Skin and Obesity
We all know that being obese causes many problems including heart disease, diabetes, stroke, high blood pressure, arthritis, depression, sleep apnea, and even increases the risk of developing certain cancers.
But let’s focus on skin because I’m a dermatologist who is passionate about skin care, skin cancer prevention, and skin rejuvenation. The skin consequences of obesity are underestimated. There was a recent article in the dermatology literature discussing these findings and I’d like to share them with you. I’ll try to simplify these findings for you but please reach out to me if you would like more information.
A Body Mass Index (BMI) greater than or equal to 30 is considered obese. There are many apps and websites that can help you calculate your BMI. Here's one from the CDC.
Obesity physiologically affects the skin. It causes changes in the integrity of the skin barrier causing increased dryness and altered transepidermal water loss (dehydration). It also alters collagen structure, impairs wound healing and decreases the mechanical strength of the skin. There is a higher risk of acne and worsening of acne due to increased sebum or oil production caused by increases in androgens (testosterone like hormones), insulin, and growth hormone. Obese patients sweat more profusely because of more skin folds and thicker subcutaneous fat (layers of the fat that normally lie under the skin). This increased moisture particularly in skin folds causes intertrigo which is similar to the diaper rash babies get in their folds covered by the diaper. A secondary overgrowth of bacteria, yeast and fungus can occur which can cause further inflammation, pain, erosions, bleeding, and even bromohidrosis or unpleasant body odor.
We know that obese patients have a higher risk of vascular disease. This vascular stress and insufficiency can cause an eczematous dermatitis (skin rash) on the legs, leg swelling and even ulcerations. I treat many leg skin cancers and leg wounds. Let me tell you ... legs are the slowest healing areas and can be very difficult to treat.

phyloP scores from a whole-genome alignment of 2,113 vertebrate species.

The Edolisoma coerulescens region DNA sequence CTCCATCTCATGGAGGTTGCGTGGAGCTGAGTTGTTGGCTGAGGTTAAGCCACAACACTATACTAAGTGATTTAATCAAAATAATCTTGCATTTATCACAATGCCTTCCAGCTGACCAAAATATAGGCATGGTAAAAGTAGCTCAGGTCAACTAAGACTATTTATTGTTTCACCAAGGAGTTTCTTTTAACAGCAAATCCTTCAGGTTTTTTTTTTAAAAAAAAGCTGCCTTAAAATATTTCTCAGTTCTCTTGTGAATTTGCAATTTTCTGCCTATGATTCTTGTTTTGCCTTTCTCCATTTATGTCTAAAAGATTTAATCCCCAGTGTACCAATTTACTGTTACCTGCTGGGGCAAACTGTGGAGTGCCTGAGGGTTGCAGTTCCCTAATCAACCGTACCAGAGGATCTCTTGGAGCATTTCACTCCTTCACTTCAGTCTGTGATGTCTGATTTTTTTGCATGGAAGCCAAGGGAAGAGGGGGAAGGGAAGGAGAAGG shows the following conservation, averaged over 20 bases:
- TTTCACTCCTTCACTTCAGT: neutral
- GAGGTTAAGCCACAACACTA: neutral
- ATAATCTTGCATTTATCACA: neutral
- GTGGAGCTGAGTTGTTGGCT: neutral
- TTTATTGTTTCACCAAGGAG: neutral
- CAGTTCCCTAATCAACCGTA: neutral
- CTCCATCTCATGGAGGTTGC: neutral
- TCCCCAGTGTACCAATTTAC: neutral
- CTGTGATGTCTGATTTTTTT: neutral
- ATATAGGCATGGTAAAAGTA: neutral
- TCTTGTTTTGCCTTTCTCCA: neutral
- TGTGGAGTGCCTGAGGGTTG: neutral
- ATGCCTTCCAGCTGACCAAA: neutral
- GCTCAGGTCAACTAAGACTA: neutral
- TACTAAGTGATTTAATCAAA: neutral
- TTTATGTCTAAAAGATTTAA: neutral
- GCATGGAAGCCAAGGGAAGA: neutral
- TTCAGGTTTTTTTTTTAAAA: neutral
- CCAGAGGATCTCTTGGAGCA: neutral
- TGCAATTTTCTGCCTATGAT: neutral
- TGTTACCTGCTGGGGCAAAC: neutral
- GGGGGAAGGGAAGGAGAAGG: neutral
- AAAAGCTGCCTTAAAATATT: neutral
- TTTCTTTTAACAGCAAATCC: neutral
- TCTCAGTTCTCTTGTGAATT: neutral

Other skin conditions associated with obesity include:
Acanthosis nigricans (skin thickening and darkening in folds and on the back of the neck)
Keratosis Pilaris (red rough bumps on the back of the arms and thighs)
Skin thickening on the palms and soles
Increased skin infections like yeast infections, nail fungus, foot fungus, cellulitis, boils, even MRSA!
Premature hair graying
Other significant inflammatory diseases associated with obesity include:
Hidradenitis Suppuritiva - a chronic disease that presents as recurrent inflamed lumps, abscesses, and draining sinus tracts associated with severe scarring, pain, malodor and disfigurement. This mostly occurs in the armpits, groin, buttocks, and upper thighs.
Psoriasis severity - typical systemic treatments are less effective in obese patients
Increased risk of rosacea
Increased risk of atopic dermatitis/eczema
Polycystic ovarian syndrome which causes hirsutism (increased hair growth on the face and body), acne, seborrheic dermatitis, androgenic alopecia (like male pattern baldness)
Gout - collections of nodules of uric acid in the skin causing destruction in the surrounding connective tissue, chronic inflammation, and pain
Besides decreasing risks for all the above skin problems as well as heart disease and stroke, weight loss overall increases your life span and your quality of life. Obesity places you in pro-inflammatory state which underlies all these problems. There are treatments for all the above-mentioned skin conditions but the best long term solution is weight loss. This is hard and requires a life style change, money and time. Please seek out support from your doctors, family and appropriate support groups.